Advocates often cite fear, shame and stigma as reasons some domestic violence victims hesitate to report their abuse. Turns out those pressures may be even stronger among families with a member working in law enforcement.
Two studies cited by the National Center for Women and Policing (NCWP), at least 40 percent of law enforcement families experience domestic violence. That’s four times as high an incidence than in families in the general population.
Victims of a police officer are particularly vulnerable because their offender has a gun, knows the location of women’s shelters and “knows how to manipulate the system to avoid penalty and/or shift blame to the victim, according to the NCWP. The organization also notes a failure of police department policies and a history of “exceedingly light discipline.”
Family violence by law enforcement is especially heinous because of its misuse of power. When cops refuse to police themselves, it’s the worst example of the Thin Blue Line.
Retired Capt. Donna Roman Hernandez, who served 29 years in law enforcement in New Jersey, bravely shares her abuse at the hands her police officer father on the website corrections.com.
“My fear was that if I disclosed the abuse to my police department, would they question how I could I protect others if I could not protect myself?” Hernandez writes. “Throughout my law enforcement career I never disclosed the abuse. I suffered in silence and hid my bruises and scars underneath my police uniform, guarded my family’s secret and internalized the guilt and shame of the abuse. Ironically, I arrested domestic violence offenders for the same acts of violence I allowed my father to perpetrate upon me.”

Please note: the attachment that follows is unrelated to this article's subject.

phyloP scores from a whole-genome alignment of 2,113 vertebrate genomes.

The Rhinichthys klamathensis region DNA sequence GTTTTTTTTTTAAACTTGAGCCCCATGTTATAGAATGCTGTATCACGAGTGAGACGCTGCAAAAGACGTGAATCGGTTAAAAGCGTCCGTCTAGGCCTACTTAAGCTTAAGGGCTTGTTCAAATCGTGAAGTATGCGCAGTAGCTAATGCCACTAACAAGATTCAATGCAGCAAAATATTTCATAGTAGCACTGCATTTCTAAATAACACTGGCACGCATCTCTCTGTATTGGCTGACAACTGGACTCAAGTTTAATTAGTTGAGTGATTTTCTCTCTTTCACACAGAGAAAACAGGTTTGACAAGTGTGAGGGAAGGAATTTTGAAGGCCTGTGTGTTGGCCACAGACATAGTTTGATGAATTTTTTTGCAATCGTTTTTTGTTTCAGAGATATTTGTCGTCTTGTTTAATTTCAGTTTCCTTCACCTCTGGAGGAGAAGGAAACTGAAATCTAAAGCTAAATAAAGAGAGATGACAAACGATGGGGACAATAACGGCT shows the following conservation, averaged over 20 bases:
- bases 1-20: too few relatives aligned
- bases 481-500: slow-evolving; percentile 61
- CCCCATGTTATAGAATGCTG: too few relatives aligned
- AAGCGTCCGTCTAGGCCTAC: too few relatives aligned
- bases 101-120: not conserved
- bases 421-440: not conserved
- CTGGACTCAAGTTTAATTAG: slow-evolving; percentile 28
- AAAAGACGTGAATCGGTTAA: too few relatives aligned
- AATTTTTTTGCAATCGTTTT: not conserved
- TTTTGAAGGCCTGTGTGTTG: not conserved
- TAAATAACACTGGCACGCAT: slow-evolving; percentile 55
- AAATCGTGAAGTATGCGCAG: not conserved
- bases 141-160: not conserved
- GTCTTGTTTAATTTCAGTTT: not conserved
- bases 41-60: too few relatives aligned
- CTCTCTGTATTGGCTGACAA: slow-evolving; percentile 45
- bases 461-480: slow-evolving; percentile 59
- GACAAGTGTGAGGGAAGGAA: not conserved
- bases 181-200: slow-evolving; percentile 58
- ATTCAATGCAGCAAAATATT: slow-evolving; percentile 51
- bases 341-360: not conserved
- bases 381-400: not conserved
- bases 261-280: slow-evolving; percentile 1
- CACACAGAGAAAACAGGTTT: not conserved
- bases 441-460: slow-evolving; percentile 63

She shares a harrowing account of finally standing up to her father after he abused her and her mother for years. Her experience, she writes, “speaks to the global widespread epidemics of child abuse and domestic violence that affect women and men from all socioeconomic groups, races, cultures, religions and professions, including law enforcement.”
She concludes with a core philosophy of Big Mountain Data: All domestic violence offenders must be held accountable – even if the abuser is a cop.